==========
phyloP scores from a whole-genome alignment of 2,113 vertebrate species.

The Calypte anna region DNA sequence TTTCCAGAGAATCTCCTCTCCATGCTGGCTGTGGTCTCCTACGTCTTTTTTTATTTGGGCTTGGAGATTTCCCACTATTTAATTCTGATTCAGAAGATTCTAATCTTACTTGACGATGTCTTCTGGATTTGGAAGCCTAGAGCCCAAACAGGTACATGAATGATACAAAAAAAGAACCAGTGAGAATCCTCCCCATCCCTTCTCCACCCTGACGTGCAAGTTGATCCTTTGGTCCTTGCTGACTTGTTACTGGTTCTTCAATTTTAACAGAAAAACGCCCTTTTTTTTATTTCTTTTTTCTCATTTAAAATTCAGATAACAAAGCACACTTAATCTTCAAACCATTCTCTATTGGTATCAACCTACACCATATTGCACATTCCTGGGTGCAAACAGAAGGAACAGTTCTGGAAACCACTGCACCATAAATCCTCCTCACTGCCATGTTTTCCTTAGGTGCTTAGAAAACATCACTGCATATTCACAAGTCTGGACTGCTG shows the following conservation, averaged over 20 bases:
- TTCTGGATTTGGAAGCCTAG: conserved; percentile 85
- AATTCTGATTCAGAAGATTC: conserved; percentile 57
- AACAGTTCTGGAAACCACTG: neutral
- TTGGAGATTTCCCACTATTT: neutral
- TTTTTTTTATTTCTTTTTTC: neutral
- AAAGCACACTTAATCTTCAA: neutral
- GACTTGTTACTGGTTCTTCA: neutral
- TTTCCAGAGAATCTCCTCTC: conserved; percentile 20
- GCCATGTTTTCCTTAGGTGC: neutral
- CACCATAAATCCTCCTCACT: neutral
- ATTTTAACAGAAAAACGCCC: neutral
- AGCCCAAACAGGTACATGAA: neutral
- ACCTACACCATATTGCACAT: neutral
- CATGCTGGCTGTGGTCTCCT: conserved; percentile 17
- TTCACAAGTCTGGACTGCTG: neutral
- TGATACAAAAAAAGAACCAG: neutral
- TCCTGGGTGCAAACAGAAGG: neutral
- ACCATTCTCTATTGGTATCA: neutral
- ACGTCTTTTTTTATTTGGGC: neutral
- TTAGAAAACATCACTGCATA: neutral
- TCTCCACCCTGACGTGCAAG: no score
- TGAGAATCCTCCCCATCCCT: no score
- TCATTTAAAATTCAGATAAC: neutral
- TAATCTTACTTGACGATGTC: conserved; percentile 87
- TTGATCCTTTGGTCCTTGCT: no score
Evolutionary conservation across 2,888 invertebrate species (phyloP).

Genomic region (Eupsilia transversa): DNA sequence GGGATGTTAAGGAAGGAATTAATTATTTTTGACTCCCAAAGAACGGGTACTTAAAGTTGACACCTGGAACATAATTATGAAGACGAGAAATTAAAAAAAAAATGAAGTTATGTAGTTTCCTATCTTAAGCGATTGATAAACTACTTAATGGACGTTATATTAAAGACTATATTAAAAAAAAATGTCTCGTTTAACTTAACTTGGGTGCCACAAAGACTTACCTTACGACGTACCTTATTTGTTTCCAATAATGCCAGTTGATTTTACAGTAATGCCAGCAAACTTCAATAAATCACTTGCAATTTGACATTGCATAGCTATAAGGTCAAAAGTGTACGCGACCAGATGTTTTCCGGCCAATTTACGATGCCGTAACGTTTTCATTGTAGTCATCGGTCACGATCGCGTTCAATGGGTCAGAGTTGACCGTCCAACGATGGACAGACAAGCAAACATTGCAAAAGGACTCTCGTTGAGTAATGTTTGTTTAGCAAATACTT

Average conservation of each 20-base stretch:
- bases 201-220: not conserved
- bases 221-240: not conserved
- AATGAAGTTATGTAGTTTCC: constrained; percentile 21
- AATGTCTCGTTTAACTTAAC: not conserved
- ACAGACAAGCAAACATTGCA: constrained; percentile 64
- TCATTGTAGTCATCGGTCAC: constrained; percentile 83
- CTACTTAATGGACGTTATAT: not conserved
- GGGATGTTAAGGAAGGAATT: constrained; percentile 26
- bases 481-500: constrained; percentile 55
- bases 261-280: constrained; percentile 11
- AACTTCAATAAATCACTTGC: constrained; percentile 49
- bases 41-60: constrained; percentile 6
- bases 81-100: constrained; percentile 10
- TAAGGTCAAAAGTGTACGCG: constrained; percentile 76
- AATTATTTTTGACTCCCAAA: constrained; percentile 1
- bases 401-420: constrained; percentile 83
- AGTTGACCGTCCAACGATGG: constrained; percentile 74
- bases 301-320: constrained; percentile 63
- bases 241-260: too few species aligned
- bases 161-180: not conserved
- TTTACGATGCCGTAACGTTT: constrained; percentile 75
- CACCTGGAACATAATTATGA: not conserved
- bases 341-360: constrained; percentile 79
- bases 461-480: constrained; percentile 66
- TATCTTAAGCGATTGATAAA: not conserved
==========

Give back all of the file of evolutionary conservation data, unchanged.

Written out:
phyloP scores from a whole-genome alignment of 2,113 vertebrate species.

The Calypte anna region DNA sequence TTTCCAGAGAATCTCCTCTCCATGCTGGCTGTGGTCTCCTACGTCTTTTTTTATTTGGGCTTGGAGATTTCCCACTATTTAATTCTGATTCAGAAGATTCTAATCTTACTTGACGATGTCTTCTGGATTTGGAAGCCTAGAGCCCAAACAGGTACATGAATGATACAAAAAAAGAACCAGTGAGAATCCTCCCCATCCCTTCTCCACCCTGACGTGCAAGTTGATCCTTTGGTCCTTGCTGACTTGTTACTGGTTCTTCAATTTTAACAGAAAAACGCCCTTTTTTTTATTTCTTTTTTCTCATTTAAAATTCAGATAACAAAGCACACTTAATCTTCAAACCATTCTCTATTGGTATCAACCTACACCATATTGCACATTCCTGGGTGCAAACAGAAGGAACAGTTCTGGAAACCACTGCACCATAAATCCTCCTCACTGCCATGTTTTCCTTAGGTGCTTAGAAAACATCACTGCATATTCACAAGTCTGGACTGCTG shows the following conservation, averaged over 20 bases:
- TTCTGGATTTGGAAGCCTAG: conserved; percentile 85
- AATTCTGATTCAGAAGATTC: conserved; percentile 57
- AACAGTTCTGGAAACCACTG: neutral
- TTGGAGATTTCCCACTATTT: neutral
- TTTTTTTTATTTCTTTTTTC: neutral
- AAAGCACACTTAATCTTCAA: neutral
- GACTTGTTACTGGTTCTTCA: neutral
- TTTCCAGAGAATCTCCTCTC: conserved; percentile 20
- GCCATGTTTTCCTTAGGTGC: neutral
- CACCATAAATCCTCCTCACT: neutral
- ATTTTAACAGAAAAACGCCC: neutral
- AGCCCAAACAGGTACATGAA: neutral
- ACCTACACCATATTGCACAT: neutral
- CATGCTGGCTGTGGTCTCCT: conserved; percentile 17
- TTCACAAGTCTGGACTGCTG: neutral
- TGATACAAAAAAAGAACCAG: neutral
- TCCTGGGTGCAAACAGAAGG: neutral
- ACCATTCTCTATTGGTATCA: neutral
- ACGTCTTTTTTTATTTGGGC: neutral
- TTAGAAAACATCACTGCATA: neutral
- TCTCCACCCTGACGTGCAAG: no score
- TGAGAATCCTCCCCATCCCT: no score
- TCATTTAAAATTCAGATAAC: neutral
- TAATCTTACTTGACGATGTC: conserved; percentile 87
- TTGATCCTTTGGTCCTTGCT: no score
Evolutionary conservation across 2,888 invertebrate species (phyloP).

Genomic region (Eupsilia transversa): DNA sequence GGGATGTTAAGGAAGGAATTAATTATTTTTGACTCCCAAAGAACGGGTACTTAAAGTTGACACCTGGAACATAATTATGAAGACGAGAAATTAAAAAAAAAATGAAGTTATGTAGTTTCCTATCTTAAGCGATTGATAAACTACTTAATGGACGTTATATTAAAGACTATATTAAAAAAAAATGTCTCGTTTAACTTAACTTGGGTGCCACAAAGACTTACCTTACGACGTACCTTATTTGTTTCCAATAATGCCAGTTGATTTTACAGTAATGCCAGCAAACTTCAATAAATCACTTGCAATTTGACATTGCATAGCTATAAGGTCAAAAGTGTACGCGACCAGATGTTTTCCGGCCAATTTACGATGCCGTAACGTTTTCATTGTAGTCATCGGTCACGATCGCGTTCAATGGGTCAGAGTTGACCGTCCAACGATGGACAGACAAGCAAACATTGCAAAAGGACTCTCGTTGAGTAATGTTTGTTTAGCAAATACTT

Average conservation of each 20-base stretch:
- bases 201-220: not conserved
- bases 221-240: not conserved
- AATGAAGTTATGTAGTTTCC: constrained; percentile 21
- AATGTCTCGTTTAACTTAAC: not conserved
- ACAGACAAGCAAACATTGCA: constrained; percentile 64
- TCATTGTAGTCATCGGTCAC: constrained; percentile 83
- CTACTTAATGGACGTTATAT: not conserved
- GGGATGTTAAGGAAGGAATT: constrained; percentile 26
- bases 481-500: constrained; percentile 55
- bases 261-280: constrained; percentile 11
- AACTTCAATAAATCACTTGC: constrained; percentile 49
- bases 41-60: constrained; percentile 6
- bases 81-100: constrained; percentile 10
- TAAGGTCAAAAGTGTACGCG: constrained; percentile 76
- AATTATTTTTGACTCCCAAA: constrained; percentile 1
- bases 401-420: constrained; percentile 83
- AGTTGACCGTCCAACGATGG: constrained; percentile 74
- bases 301-320: constrained; percentile 63
- bases 241-260: too few species aligned
- bases 161-180: not conserved
- TTTACGATGCCGTAACGTTT: constrained; percentile 75
- CACCTGGAACATAATTATGA: not conserved
- bases 341-360: constrained; percentile 79
- bases 461-480: constrained; percentile 66
- TATCTTAAGCGATTGATAAA: not conserved